Through Rain, Sleet and the Frosty Festival
Don’t forget, this series starts with “Oh Canada.” You might want to check it out.
Today I wake up (very late) to freezing rain being pounded against windows at 100km per hour. For the Americans, that’s 60 miles per hour. I was out quite late last night and it turns out I picked the right morning to sleep in. When I finally drag myself out of bed I’ve long missed one of the “B’s” in my B&B experience so I get a restaurant recommendation from Renee at the B&B. I end up at the Bagel Café just a couple of blocks from the B&B. I borrow an umbrella from the Gower House which, after one gust of wind, promptly flies out in a direction it’s not supposed to (sorry about the umbrella, Renee). I sit at a lovely table facing the blistering ice storm outside. This is one of those places you could spend some time in drinking coffee and having a hearty breakfast.
After gathering my courage I head out to brave the storm for the short walk back. Unfortunately, my snow boots aren’t so brave. While they’re good Columbia snow boots, they’ve been sitting in my 130 degree garage for a few years in the arid Phoenix climate for a few years. Apparently, this has dried out the rubber which, when walking in the half snow-covered, half flooded streets causes the boots to disintegrate with every step I take. By the time I arrive back at my B&B there’s very little rubber left on my boots and a ridiculous amount of freezing water inside my boots. Fabulous!
I head upstairs to climb under warm covers for my daily nap (apparently I’ve turned into a three year-old). At 4:00 I drag myself out of bed to get ready for an evening of volunteer work. I meet Janet Cull, one of the singers from Spirit of Newfoundland Productions based out of the Masonic Lodge and she drives me and Kelly Ann Evans, another singer, over to the city of Mt. Pearl, Newfoundland where they’ll be entertaining and I’ll be assisting with dinner at the Snowball Dinner and Dance at the Mt. Pearl Frosty Festival, a truly local experience.
After stopping for a traditional Tim Horton’s coffee on the way we arrive and I meet chef Daryl. He’s typical of most chefs I’ve worked with – high energy, passionate about the food he serves and the service of it, and the mouth of a sailor. I’m also introduced to a college student, also named Daryl who acts as Chef’s assistant (Hello, I’m Carole and this is my chef Daryl and my other chef Daryl). I’m immediately shown how to plate the desserts (uh, mouse in charge of the cheese) which is a Screech cake served with a rum caramel and raspberry sauce. Screech is a local rum made and served in Newfoundland and used in a ceremony called a Screech-In where one becomes an official Newfoundlander (sort of like a Bar Mitzvah Newfoundland style).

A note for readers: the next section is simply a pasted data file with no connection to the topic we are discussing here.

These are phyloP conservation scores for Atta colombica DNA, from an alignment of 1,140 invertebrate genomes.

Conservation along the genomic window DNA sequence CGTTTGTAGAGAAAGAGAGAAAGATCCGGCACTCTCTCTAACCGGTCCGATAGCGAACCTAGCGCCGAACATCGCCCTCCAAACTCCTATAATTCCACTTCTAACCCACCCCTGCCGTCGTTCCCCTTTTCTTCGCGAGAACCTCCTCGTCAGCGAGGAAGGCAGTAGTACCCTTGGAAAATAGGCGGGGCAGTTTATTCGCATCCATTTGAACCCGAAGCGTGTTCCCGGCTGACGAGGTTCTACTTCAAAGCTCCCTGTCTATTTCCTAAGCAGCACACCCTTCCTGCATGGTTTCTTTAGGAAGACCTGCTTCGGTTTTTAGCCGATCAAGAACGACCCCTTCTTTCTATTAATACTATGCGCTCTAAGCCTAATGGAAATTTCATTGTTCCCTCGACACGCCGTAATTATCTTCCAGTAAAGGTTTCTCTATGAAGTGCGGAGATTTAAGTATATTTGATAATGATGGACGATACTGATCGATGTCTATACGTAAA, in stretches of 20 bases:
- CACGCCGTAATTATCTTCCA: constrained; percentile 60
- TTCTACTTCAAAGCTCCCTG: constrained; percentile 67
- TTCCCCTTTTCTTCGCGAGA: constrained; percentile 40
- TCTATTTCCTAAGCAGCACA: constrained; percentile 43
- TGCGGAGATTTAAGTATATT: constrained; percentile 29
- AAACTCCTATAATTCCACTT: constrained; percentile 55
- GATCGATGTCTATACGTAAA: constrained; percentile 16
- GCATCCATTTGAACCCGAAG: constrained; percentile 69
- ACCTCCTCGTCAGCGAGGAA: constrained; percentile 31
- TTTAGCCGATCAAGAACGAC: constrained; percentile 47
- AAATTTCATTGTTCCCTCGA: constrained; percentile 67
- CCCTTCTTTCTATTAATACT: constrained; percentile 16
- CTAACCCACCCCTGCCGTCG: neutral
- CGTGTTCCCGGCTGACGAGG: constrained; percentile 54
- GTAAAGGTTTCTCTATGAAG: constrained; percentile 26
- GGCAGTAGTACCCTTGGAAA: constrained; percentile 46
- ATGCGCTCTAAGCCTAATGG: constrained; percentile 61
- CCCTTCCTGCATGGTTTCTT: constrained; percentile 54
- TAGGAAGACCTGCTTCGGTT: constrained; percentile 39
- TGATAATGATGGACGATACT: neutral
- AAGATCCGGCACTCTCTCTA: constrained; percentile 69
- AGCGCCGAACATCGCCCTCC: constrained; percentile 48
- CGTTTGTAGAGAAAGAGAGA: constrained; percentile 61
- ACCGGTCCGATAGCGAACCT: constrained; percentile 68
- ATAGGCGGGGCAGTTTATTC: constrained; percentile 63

I channel my inner Picasso and try to squirt the sauces on the plates to look like a beautiful painting (they look more like bad Jackson Pollack’s than good Picasso’s). On goes the Screech cake and some sliced strawberries and dessert is ready. Now we just have to get through the dinner service. We have a production line and I’m plating turnips and carrots. It’s me, the two Daryl’s and some high-school kids who work as servers at the Masonic (they don’t know what to make of me). Chef gives us instructions, “Don’t serve any crap!” As we’re working the line, I tell them a bit of my story – why I’m here, what I’m doing – and I learn a bit about their lives in Newfoundland. Before you know it, all 360 people have been served.
We gather in the hallway in the back of the house and grab plates for ourselves (this causes flashbacks of my previous career in meeting and event planning). As we eat and chat, I encourage them to live lives of adventure and passion. I tell them that, while it’s important that they support themselves when they’re adults, they should find ways to explore the world and the people in it. One of the kids tells me I’m cool. Somehow it’s nice to be one of the cool kids even when in your forties. It turns out this kid is a philosopher with his commentary on his stuffed pork and veggie dinner saying passionately, “This is food for your brain but,” slapping is chest, “pizza is food for the soul.” I think he’s cool too.
We finish up and, when intermission is called, we begin busing tables. As I’ve not exactly packed clothes for this – I’m wearing dress pants and a nice black sweater, I’m hesitant to get sticky and gooey (yes, playing the princess card) and, after a few minutes of busing tables, I’m serving coffee and tea. I successfully pour tea and coffee for 15 tables without spilling on anyone (they’ll celebrate this feat as a national holiday in Canada for years to come).
Before you know it, the show is over and I’m being told that, although I’m volunteering, I’ll be included in the split of the tips. I let them know that it’s greatly appreciated but mine should be split amongst the kids doing the service. Kathy, the owner of the Masonic then offers me a complimentary dinner and a show the following evening at the Masonic Lodge.
Don’t forget to look for a profile of the Masonic Lodge and the fundraising effort they’re about to embark on to fix up this historic building. You’ll see it on www.Rebel-With-A-Cause.org in a week or so. Subscribe there and you’ll receive an E-mail when the article is up and running.